Free Markets, Free People


Duh!

Warren Buffet on the economy and the effort of the government to “stimulate” it:

While praising efforts by Federal Reserve Chairman Ben Bernanke and others to stimulate the economy, he said the economy “can’t turn around on a dime” and that their efforts could trigger higher inflation once demand rebounds.

“We are certainly doing things that could lead to a lot of inflation,” he said. “In economics there is no free lunch.”

Funny how, when someone like Warren Buffet – who has been a supporter of Obama – says things like ‘trigger inflation’ and ‘no free lunch’, people who were previously playing the denial game (massive spending is necessary and good) suddenly figure there may be a problem.  Meanwhile the laws of economics have continued to function despite the denial.

For the most part the press has ignored Buffet’s words and they’ve been downplayed by the administration.  But perhaps if those who’ve been in denial are willing to consider Buffet’s warnings, they’ll be open to listening to others.  Such as warnings about the double talk that’s been coming out of the Obama administration the past few weeks.  For instance:

Confidence (too little) and uncertainty (too much) define this crisis. Obama’s double talk reduces the first and raises the second. He says he’s focused on reviving the economy, but he’s also using the crisis to advance an ambitious long-term agenda. The two sometimes collide. The $787 billion “stimulus” is weaker than necessary, because almost $200 billion for extended projects (high-speed rail, computerized medical records) take effect after 2010. When Congress debates Obama’s sweeping health care and energy proposals, industries, regions and governmental philosophies will clash. Will this improve confidence? Reduce uncertainty?

A prudent president would have made a “tough choice” — concentrated on the economy; deferred his more contentious agenda.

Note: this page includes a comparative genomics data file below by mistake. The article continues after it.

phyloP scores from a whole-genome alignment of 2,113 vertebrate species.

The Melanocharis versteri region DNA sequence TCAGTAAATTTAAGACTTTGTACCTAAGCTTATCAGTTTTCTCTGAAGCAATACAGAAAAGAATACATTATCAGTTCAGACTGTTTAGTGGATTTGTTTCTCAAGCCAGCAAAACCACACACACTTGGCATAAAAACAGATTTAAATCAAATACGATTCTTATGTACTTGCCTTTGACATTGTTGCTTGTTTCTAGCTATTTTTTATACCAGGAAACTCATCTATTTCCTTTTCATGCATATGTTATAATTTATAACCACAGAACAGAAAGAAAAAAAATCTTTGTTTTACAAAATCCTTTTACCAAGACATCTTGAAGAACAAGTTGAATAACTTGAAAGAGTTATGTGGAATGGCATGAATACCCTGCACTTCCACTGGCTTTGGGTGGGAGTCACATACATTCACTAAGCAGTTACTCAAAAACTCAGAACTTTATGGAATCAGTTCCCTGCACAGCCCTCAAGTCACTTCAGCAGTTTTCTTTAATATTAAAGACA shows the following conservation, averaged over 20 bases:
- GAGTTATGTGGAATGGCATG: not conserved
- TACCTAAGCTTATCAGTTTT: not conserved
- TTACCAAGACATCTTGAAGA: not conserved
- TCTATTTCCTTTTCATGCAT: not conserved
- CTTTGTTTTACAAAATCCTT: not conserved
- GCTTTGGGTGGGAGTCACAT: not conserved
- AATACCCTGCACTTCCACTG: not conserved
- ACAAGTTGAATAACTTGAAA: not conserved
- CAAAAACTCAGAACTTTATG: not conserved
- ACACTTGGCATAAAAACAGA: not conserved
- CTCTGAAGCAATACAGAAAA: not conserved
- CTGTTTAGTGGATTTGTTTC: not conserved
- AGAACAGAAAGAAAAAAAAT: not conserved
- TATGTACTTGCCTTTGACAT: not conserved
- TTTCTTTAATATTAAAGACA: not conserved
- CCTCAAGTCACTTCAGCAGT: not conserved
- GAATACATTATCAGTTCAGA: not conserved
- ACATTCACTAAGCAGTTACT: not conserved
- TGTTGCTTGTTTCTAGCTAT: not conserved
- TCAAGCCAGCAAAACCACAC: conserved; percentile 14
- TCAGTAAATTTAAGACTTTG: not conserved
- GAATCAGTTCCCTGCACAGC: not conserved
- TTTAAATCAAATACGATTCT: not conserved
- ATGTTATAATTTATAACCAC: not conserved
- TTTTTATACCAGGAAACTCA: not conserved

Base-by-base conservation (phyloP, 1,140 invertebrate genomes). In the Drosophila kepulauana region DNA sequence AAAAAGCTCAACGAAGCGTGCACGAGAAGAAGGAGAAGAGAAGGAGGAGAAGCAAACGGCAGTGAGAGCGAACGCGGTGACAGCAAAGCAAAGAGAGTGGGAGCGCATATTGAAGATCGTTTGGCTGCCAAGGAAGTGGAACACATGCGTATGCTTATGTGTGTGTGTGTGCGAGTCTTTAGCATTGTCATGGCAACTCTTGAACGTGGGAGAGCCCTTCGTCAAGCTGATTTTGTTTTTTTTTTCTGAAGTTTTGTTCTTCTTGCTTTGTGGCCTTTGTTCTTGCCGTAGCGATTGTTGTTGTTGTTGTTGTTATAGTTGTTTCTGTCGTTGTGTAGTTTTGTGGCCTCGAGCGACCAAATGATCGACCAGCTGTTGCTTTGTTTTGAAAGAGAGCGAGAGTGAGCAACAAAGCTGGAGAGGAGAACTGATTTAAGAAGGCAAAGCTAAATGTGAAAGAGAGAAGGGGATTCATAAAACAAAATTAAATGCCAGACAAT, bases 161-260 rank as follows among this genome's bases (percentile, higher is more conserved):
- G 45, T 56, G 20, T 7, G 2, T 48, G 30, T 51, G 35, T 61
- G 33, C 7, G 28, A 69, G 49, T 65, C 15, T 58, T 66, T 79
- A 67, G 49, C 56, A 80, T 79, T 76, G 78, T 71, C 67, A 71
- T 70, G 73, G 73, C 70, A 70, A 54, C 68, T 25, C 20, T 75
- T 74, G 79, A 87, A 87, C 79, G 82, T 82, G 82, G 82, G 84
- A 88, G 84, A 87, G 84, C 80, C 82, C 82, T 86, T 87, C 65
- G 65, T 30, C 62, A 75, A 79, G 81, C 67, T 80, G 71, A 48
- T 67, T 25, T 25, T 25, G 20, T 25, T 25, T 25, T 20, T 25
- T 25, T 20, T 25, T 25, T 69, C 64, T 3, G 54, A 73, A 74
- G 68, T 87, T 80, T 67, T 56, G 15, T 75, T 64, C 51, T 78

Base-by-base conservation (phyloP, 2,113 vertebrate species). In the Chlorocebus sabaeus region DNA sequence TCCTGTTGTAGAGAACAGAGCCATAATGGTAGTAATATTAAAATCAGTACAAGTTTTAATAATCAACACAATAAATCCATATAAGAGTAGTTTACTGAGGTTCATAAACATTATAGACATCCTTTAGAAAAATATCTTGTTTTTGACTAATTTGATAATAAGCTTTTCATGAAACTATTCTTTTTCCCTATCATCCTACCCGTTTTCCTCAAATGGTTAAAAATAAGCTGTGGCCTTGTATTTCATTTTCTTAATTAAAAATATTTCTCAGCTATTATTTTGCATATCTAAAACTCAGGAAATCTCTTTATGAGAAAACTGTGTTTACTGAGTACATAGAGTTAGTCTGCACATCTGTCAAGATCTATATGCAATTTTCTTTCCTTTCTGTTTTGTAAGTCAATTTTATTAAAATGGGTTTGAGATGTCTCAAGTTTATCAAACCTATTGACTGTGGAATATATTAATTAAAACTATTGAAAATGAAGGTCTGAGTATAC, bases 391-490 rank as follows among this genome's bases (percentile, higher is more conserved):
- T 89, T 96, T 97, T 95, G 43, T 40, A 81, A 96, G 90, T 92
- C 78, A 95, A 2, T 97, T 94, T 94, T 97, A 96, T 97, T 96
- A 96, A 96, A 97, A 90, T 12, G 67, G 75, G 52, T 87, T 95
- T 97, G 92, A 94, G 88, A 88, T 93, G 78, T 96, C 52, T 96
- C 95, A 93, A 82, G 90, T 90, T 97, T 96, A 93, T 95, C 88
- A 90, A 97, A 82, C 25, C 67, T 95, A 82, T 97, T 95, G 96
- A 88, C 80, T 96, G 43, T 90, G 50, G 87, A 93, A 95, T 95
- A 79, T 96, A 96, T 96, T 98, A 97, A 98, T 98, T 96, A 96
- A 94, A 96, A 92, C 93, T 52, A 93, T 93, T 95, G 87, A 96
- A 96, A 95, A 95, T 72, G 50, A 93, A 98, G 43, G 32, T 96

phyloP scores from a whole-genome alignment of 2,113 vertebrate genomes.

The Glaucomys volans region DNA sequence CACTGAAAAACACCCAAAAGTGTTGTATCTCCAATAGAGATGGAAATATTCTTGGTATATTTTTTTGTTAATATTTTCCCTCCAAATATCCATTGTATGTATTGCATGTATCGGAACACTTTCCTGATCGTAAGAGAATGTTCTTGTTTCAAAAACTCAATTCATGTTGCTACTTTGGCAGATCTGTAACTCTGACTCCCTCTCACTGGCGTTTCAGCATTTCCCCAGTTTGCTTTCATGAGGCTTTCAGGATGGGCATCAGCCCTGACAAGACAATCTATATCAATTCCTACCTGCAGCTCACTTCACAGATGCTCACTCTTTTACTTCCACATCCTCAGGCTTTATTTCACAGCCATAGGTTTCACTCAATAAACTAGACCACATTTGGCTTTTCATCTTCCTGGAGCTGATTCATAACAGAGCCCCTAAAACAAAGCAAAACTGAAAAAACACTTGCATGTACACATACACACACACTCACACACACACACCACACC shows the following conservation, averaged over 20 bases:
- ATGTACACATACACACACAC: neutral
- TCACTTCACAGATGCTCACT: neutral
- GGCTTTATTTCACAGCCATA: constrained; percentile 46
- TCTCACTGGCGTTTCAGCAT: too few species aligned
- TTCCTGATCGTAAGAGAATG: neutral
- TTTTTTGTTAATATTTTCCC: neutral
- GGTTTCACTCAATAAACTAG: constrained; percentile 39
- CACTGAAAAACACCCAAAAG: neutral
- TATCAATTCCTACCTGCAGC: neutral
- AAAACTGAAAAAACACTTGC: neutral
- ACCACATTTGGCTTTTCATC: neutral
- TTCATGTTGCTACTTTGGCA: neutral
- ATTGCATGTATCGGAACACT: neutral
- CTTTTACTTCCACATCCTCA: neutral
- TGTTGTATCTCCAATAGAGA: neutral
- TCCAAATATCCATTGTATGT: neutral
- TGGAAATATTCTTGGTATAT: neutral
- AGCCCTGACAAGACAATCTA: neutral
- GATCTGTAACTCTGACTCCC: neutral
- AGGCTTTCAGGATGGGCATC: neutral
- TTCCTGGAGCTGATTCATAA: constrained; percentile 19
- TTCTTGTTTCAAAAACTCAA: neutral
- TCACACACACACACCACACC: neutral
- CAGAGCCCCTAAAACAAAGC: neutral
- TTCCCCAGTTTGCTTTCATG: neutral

Instead he’s decided he’s not going to let a “good crisis” go to waste and pursue his very expensive agenda which has nothing to do with the economic crisis (or alleviating it). All the while he preaches about crisis, catastrophe, sacrifice, tightening belts and doing with less even as he plans to expand government beyond anything we’ve ever seen.

It is an amazing performance.

~McQ

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9 Responses to Duh!

  • Hmmm…  Any room under the bus for Buffet?

  • You know, I say to Buffett, “screw you.” Because it through the machinations of sc*mbags like him and other dickheads that we are stuck with The Clown™.

    I don’t want to hear a thing that Warren Buffett says. The man is morally bankrupt, no matter how much he is worth.
     

  • Cue ERB and his defense of the realm:
    5 . . 4 . . 3 . .

  • I like how this columnist put it, The Manchurain Candidate

    Behold the new War on Business :)

    • Odd. Hassett opens the column with:

      It is no wonder that markets are imploding around us. Obama is giving us the War on Business.

      Then he goes on to lay out the War on Business before ending with:

      It’s clear that President Obama wants the best for our country. That makes it all the more puzzling that he would legislate like a Manchurian Candidate.

      It’s entirely not clear to me that our beloved President wants the best for our country. I’m currently more inclined to think maybe he wants what’s best for whomever made Big Money shorting pharmaceuticals.

  • WB should just stick to investing and stay out of politics. As James pointed out, it is partially due to the efforts of WB, George SoreAss, and other people who mistake their prowess in one arena to expertise in another area that we ended up with TAO. WB likes to make statements about how taxes, especially the estate tax, should be much higher. Nothing stops him from writing a big check to the US Treasury at any time.

  • http://www.cnn.com/2009/POLITICS/03/10/cafferty.republicans/index.html
    I was thinking “irrelevent” but “cartoon” seems more appropriate now :P .